Author + information
- Douglas L. Mann, MD, Editor-in-Chief, JACC: Basic to Translational Science∗ ()
- ↵∗Address for correspondence:
Dr. Douglas L. Mann, Editor-in-Chief, JACC: Basic to Translational Science, American College of Cardiology, 2400 N. Street Northwest, Washington, DC 20037.
Bats have been getting a lot of bad press lately, following the revelation that the genomic sequence of severe acute respiratory syndrome-coronavirus-2 (SARS-CoV-2) shared 96.2% sequence identity with Bat CoV RaTG13 (1). If one can move beyond the zoonotic public relations nightmare caused by the coronavirus disease-2019 (COVID-19) epidemic, bats present an amazing evolutionary story that may provide insights into the development of new therapeutic approaches for treating COVID-19 patients.
Bats (order Chiroptera) represent one of the largest (>1,300 species) mammalian species, accounting for ∼20% of all mammals. What makes bats unique is that that they are the only mammals capable of self-powered flight, which likely explains why bats inhabit every continent except for Antarctica. The earliest known bats likely arose during the Eocene era (49 to 53 million years ago); however, their actual evolutionary history is partially obscured by the paucity of intact fossil records. There have been a number of speculative theories with respect to whether bats evolved the ability to fly first or whether they first developed the ability to listen to the reflected echoes from sounds that they emitted to map out their environment (echolocation). Recent information gleaned from a rare 52-million-year-old bat fossil suggests that flight evolved before echolocation (2). Regardless of which came first, bats have a remarkable capacity for flight, and can achieve speeds of up to 160 km/h (99 miles/h), as well as remain in flight continuously for hours at a time. Germane to this discussion, the evolutionary pressures imposed by flight in bats have selected for a novel suite of antiviral immune responses that control viral propagation, while also limiting self-damaging inflammatory responses. This evolutionary step may have allowed bats to emerge as zoonotic hosts for viruses, including SARS-CoV-1 and -2.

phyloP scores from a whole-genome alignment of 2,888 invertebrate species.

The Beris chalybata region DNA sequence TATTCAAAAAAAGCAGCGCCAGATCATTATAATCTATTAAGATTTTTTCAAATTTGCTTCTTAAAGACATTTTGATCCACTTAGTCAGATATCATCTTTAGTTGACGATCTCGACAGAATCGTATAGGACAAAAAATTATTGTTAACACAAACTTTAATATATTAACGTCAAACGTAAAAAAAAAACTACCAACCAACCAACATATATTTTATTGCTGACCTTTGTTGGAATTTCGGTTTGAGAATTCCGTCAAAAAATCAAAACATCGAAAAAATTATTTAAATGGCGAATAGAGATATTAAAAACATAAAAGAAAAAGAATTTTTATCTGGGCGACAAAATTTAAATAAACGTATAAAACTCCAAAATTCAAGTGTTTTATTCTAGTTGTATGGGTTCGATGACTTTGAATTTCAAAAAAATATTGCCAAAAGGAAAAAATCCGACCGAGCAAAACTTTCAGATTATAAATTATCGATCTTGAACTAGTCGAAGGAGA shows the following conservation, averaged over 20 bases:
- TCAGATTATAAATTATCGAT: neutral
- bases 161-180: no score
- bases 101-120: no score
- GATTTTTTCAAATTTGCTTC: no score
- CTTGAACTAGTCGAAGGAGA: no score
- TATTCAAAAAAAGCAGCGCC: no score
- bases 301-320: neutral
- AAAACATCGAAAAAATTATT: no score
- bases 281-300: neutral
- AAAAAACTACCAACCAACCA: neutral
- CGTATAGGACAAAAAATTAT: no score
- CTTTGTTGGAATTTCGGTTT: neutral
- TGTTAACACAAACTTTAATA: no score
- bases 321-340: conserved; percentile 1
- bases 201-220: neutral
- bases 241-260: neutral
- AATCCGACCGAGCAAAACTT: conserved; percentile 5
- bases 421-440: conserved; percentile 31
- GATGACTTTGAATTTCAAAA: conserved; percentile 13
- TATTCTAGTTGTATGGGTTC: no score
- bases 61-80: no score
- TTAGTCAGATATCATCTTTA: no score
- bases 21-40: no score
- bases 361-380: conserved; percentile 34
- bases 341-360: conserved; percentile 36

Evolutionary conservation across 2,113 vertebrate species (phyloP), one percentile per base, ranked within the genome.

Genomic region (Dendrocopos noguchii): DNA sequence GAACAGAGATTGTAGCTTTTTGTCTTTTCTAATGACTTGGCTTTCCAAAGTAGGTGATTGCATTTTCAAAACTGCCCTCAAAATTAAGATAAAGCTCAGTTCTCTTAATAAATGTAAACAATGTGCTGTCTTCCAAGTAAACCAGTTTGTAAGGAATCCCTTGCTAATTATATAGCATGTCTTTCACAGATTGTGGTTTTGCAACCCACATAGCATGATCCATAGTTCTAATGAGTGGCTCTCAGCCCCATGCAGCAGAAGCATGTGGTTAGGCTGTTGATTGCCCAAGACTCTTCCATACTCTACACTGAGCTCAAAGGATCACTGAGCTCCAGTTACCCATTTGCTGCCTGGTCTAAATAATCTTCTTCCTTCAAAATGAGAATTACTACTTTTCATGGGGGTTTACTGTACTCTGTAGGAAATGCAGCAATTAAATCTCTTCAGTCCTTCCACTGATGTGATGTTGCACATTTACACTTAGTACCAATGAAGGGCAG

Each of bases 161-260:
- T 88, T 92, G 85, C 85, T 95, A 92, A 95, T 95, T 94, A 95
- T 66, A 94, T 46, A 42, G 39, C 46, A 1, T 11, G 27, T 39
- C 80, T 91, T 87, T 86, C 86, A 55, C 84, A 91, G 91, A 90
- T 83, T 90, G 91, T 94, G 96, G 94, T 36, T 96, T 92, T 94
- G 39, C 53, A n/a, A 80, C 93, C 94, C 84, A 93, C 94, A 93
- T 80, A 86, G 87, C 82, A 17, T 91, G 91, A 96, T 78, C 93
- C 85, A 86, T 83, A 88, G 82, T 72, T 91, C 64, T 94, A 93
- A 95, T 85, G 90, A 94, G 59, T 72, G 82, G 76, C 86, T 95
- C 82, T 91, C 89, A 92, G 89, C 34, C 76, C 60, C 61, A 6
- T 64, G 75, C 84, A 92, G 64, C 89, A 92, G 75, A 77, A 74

Because bats have high metabolic rates and high body temperatures (often >41ºC), they are prone to developing oxidative stress during flight, which can lead to deoxyribonucleic acid (DNA) damage, and initiate brisk inflammatory responses if the damaged DNA leaks into the cytosolic compartment. Selective evolutionary pressures related to flying appear to have positively selected for antioxidant and DNA repair pathways that allow bats to effectively engage tissue repair mechanisms without excessive inflammatory responses. As 1 example, bat cells appear to have a diminished ability to detect endogenous damaged DNA because of mutations in stimulator of interferon genes (STING), which is an endoplasmic reticulum adaptor protein that regulates the expression of type 1 interferon (IFN) host response genes (3). Although this adaptation would not be important in terms of directly preventing pathological immune responses to SARS-CoV-2 (a single-stranded RNA), it is likely important in terms of preventing pathological immune responses to DNA damage after prolonged flight. The STING pathway might also represent a novel therapeutic target in COVID-19 patients, wherein SARS-CoV-2–induced cell death might lead to release of damaged DNA fragments in alveolar cells, resulting in a brisk inflammatory response and collateral tissue damage. Perhaps not surprisingly, biotech companies are targeting small molecule inhibitors of the STING pathway to dampen inflammatory signaling in autoimmune diseases (4). Bats also appear to have developed ways to directly limit viral replication, by enhancing autophagic repair mechanisms (5).